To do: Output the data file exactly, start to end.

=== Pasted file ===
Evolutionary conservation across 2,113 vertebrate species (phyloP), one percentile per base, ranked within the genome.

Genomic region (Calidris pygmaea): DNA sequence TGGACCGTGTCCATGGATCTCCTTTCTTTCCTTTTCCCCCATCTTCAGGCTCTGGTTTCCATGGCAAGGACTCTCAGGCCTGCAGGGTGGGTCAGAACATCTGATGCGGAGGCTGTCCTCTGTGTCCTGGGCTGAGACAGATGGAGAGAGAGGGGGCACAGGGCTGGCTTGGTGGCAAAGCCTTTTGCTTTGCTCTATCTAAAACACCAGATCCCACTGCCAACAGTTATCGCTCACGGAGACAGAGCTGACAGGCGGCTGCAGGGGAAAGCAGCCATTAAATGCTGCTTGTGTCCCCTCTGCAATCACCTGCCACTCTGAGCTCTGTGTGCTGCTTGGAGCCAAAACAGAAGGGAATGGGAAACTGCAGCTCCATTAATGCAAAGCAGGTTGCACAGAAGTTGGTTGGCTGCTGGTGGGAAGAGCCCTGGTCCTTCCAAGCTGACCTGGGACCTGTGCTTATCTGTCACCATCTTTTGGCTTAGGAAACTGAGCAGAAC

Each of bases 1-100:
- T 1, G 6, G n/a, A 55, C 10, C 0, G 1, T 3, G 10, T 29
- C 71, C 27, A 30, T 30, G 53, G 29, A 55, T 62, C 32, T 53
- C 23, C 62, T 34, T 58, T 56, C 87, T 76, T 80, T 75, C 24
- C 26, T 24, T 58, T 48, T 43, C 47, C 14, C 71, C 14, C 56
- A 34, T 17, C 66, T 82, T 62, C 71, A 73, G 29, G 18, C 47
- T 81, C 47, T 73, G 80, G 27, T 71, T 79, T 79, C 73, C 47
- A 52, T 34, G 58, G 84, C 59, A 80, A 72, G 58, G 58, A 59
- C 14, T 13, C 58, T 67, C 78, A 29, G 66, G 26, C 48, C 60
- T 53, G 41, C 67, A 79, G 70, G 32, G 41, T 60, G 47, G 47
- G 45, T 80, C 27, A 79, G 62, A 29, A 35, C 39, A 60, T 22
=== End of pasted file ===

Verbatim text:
Evolutionary conservation across 2,113 vertebrate species (phyloP), one percentile per base, ranked within the genome.

Genomic region (Calidris pygmaea): DNA sequence TGGACCGTGTCCATGGATCTCCTTTCTTTCCTTTTCCCCCATCTTCAGGCTCTGGTTTCCATGGCAAGGACTCTCAGGCCTGCAGGGTGGGTCAGAACATCTGATGCGGAGGCTGTCCTCTGTGTCCTGGGCTGAGACAGATGGAGAGAGAGGGGGCACAGGGCTGGCTTGGTGGCAAAGCCTTTTGCTTTGCTCTATCTAAAACACCAGATCCCACTGCCAACAGTTATCGCTCACGGAGACAGAGCTGACAGGCGGCTGCAGGGGAAAGCAGCCATTAAATGCTGCTTGTGTCCCCTCTGCAATCACCTGCCACTCTGAGCTCTGTGTGCTGCTTGGAGCCAAAACAGAAGGGAATGGGAAACTGCAGCTCCATTAATGCAAAGCAGGTTGCACAGAAGTTGGTTGGCTGCTGGTGGGAAGAGCCCTGGTCCTTCCAAGCTGACCTGGGACCTGTGCTTATCTGTCACCATCTTTTGGCTTAGGAAACTGAGCAGAAC

Each of bases 1-100:
- T 1, G 6, G n/a, A 55, C 10, C 0, G 1, T 3, G 10, T 29
- C 71, C 27, A 30, T 30, G 53, G 29, A 55, T 62, C 32, T 53
- C 23, C 62, T 34, T 58, T 56, C 87, T 76, T 80, T 75, C 24
- C 26, T 24, T 58, T 48, T 43, C 47, C 14, C 71, C 14, C 56
- A 34, T 17, C 66, T 82, T 62, C 71, A 73, G 29, G 18, C 47
- T 81, C 47, T 73, G 80, G 27, T 71, T 79, T 79, C 73, C 47
- A 52, T 34, G 58, G 84, C 59, A 80, A 72, G 58, G 58, A 59
- C 14, T 13, C 58, T 67, C 78, A 29, G 66, G 26, C 48, C 60
- T 53, G 41, C 67, A 79, G 70, G 32, G 41, T 60, G 47, G 47
- G 45, T 80, C 27, A 79, G 62, A 29, A 35, C 39, A 60, T 22